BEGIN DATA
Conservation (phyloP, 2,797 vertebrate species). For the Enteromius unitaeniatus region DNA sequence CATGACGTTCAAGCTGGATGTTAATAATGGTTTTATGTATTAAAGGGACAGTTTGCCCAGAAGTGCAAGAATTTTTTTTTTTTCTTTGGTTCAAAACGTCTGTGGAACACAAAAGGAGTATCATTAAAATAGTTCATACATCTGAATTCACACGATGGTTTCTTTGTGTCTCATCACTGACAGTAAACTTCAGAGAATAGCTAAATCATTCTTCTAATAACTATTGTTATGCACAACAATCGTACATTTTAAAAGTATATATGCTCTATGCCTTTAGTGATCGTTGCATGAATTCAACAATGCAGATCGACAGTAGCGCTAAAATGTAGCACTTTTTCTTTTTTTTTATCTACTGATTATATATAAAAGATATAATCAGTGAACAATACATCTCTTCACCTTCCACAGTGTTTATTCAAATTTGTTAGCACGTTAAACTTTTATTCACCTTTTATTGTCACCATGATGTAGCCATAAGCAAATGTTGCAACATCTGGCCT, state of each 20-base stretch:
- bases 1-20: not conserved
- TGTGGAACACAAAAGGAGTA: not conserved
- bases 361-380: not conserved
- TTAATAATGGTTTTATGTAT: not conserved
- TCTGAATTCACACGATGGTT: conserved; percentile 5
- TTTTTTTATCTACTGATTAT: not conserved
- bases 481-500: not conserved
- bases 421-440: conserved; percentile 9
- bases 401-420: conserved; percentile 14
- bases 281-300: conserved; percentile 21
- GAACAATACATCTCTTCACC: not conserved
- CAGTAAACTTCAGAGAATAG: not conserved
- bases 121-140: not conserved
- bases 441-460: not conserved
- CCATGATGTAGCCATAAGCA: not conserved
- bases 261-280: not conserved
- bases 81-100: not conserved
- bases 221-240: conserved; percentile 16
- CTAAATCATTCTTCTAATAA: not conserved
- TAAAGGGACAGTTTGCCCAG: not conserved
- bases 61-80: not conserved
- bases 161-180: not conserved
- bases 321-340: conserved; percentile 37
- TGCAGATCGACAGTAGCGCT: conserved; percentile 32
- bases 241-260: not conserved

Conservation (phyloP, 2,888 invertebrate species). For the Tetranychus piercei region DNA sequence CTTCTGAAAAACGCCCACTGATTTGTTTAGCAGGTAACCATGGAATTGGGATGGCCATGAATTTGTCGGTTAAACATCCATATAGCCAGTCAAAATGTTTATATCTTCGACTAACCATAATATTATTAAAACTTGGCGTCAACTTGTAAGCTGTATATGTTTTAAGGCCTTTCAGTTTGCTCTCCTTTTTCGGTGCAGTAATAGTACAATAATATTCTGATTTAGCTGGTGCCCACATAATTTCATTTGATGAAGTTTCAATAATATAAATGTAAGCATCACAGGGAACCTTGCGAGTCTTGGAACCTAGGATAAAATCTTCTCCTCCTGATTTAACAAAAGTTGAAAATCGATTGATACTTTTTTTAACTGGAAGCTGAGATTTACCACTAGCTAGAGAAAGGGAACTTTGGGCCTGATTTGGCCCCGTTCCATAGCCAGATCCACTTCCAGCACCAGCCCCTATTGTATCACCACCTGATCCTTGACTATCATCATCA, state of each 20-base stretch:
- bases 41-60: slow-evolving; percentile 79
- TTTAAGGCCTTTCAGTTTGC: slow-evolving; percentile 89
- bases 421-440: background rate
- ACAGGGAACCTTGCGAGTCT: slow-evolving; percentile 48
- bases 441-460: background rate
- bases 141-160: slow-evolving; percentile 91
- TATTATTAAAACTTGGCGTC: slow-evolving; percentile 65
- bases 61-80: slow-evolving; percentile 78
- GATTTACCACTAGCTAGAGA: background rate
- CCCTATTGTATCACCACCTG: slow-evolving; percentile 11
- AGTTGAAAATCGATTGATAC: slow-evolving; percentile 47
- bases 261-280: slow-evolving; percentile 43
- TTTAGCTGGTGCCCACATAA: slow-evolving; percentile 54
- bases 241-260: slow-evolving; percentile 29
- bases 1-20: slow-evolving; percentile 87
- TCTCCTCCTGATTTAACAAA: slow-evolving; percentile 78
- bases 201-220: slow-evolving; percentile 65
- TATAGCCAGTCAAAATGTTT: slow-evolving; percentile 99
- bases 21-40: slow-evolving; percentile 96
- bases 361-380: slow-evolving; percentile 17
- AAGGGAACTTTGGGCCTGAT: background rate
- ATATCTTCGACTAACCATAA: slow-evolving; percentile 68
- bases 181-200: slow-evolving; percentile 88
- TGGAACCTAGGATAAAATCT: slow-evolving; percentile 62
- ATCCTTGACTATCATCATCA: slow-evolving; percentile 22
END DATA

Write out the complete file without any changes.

Conservation (phyloP, 2,797 vertebrate species). For the Enteromius unitaeniatus region DNA sequence CATGACGTTCAAGCTGGATGTTAATAATGGTTTTATGTATTAAAGGGACAGTTTGCCCAGAAGTGCAAGAATTTTTTTTTTTTCTTTGGTTCAAAACGTCTGTGGAACACAAAAGGAGTATCATTAAAATAGTTCATACATCTGAATTCACACGATGGTTTCTTTGTGTCTCATCACTGACAGTAAACTTCAGAGAATAGCTAAATCATTCTTCTAATAACTATTGTTATGCACAACAATCGTACATTTTAAAAGTATATATGCTCTATGCCTTTAGTGATCGTTGCATGAATTCAACAATGCAGATCGACAGTAGCGCTAAAATGTAGCACTTTTTCTTTTTTTTTATCTACTGATTATATATAAAAGATATAATCAGTGAACAATACATCTCTTCACCTTCCACAGTGTTTATTCAAATTTGTTAGCACGTTAAACTTTTATTCACCTTTTATTGTCACCATGATGTAGCCATAAGCAAATGTTGCAACATCTGGCCT, state of each 20-base stretch:
- bases 1-20: not conserved
- TGTGGAACACAAAAGGAGTA: not conserved
- bases 361-380: not conserved
- TTAATAATGGTTTTATGTAT: not conserved
- TCTGAATTCACACGATGGTT: conserved; percentile 5
- TTTTTTTATCTACTGATTAT: not conserved
- bases 481-500: not conserved
- bases 421-440: conserved; percentile 9
- bases 401-420: conserved; percentile 14
- bases 281-300: conserved; percentile 21
- GAACAATACATCTCTTCACC: not conserved
- CAGTAAACTTCAGAGAATAG: not conserved
- bases 121-140: not conserved
- bases 441-460: not conserved
- CCATGATGTAGCCATAAGCA: not conserved
- bases 261-280: not conserved
- bases 81-100: not conserved
- bases 221-240: conserved; percentile 16
- CTAAATCATTCTTCTAATAA: not conserved
- TAAAGGGACAGTTTGCCCAG: not conserved
- bases 61-80: not conserved
- bases 161-180: not conserved
- bases 321-340: conserved; percentile 37
- TGCAGATCGACAGTAGCGCT: conserved; percentile 32
- bases 241-260: not conserved

Conservation (phyloP, 2,888 invertebrate species). For the Tetranychus piercei region DNA sequence CTTCTGAAAAACGCCCACTGATTTGTTTAGCAGGTAACCATGGAATTGGGATGGCCATGAATTTGTCGGTTAAACATCCATATAGCCAGTCAAAATGTTTATATCTTCGACTAACCATAATATTATTAAAACTTGGCGTCAACTTGTAAGCTGTATATGTTTTAAGGCCTTTCAGTTTGCTCTCCTTTTTCGGTGCAGTAATAGTACAATAATATTCTGATTTAGCTGGTGCCCACATAATTTCATTTGATGAAGTTTCAATAATATAAATGTAAGCATCACAGGGAACCTTGCGAGTCTTGGAACCTAGGATAAAATCTTCTCCTCCTGATTTAACAAAAGTTGAAAATCGATTGATACTTTTTTTAACTGGAAGCTGAGATTTACCACTAGCTAGAGAAAGGGAACTTTGGGCCTGATTTGGCCCCGTTCCATAGCCAGATCCACTTCCAGCACCAGCCCCTATTGTATCACCACCTGATCCTTGACTATCATCATCA, state of each 20-base stretch:
- bases 41-60: slow-evolving; percentile 79
- TTTAAGGCCTTTCAGTTTGC: slow-evolving; percentile 89
- bases 421-440: background rate
- ACAGGGAACCTTGCGAGTCT: slow-evolving; percentile 48
- bases 441-460: background rate
- bases 141-160: slow-evolving; percentile 91
- TATTATTAAAACTTGGCGTC: slow-evolving; percentile 65
- bases 61-80: slow-evolving; percentile 78
- GATTTACCACTAGCTAGAGA: background rate
- CCCTATTGTATCACCACCTG: slow-evolving; percentile 11
- AGTTGAAAATCGATTGATAC: slow-evolving; percentile 47
- bases 261-280: slow-evolving; percentile 43
- TTTAGCTGGTGCCCACATAA: slow-evolving; percentile 54
- bases 241-260: slow-evolving; percentile 29
- bases 1-20: slow-evolving; percentile 87
- TCTCCTCCTGATTTAACAAA: slow-evolving; percentile 78
- bases 201-220: slow-evolving; percentile 65
- TATAGCCAGTCAAAATGTTT: slow-evolving; percentile 99
- bases 21-40: slow-evolving; percentile 96
- bases 361-380: slow-evolving; percentile 17
- AAGGGAACTTTGGGCCTGAT: background rate
- ATATCTTCGACTAACCATAA: slow-evolving; percentile 68
- bases 181-200: slow-evolving; percentile 88
- TGGAACCTAGGATAAAATCT: slow-evolving; percentile 62
- ATCCTTGACTATCATCATCA: slow-evolving; percentile 22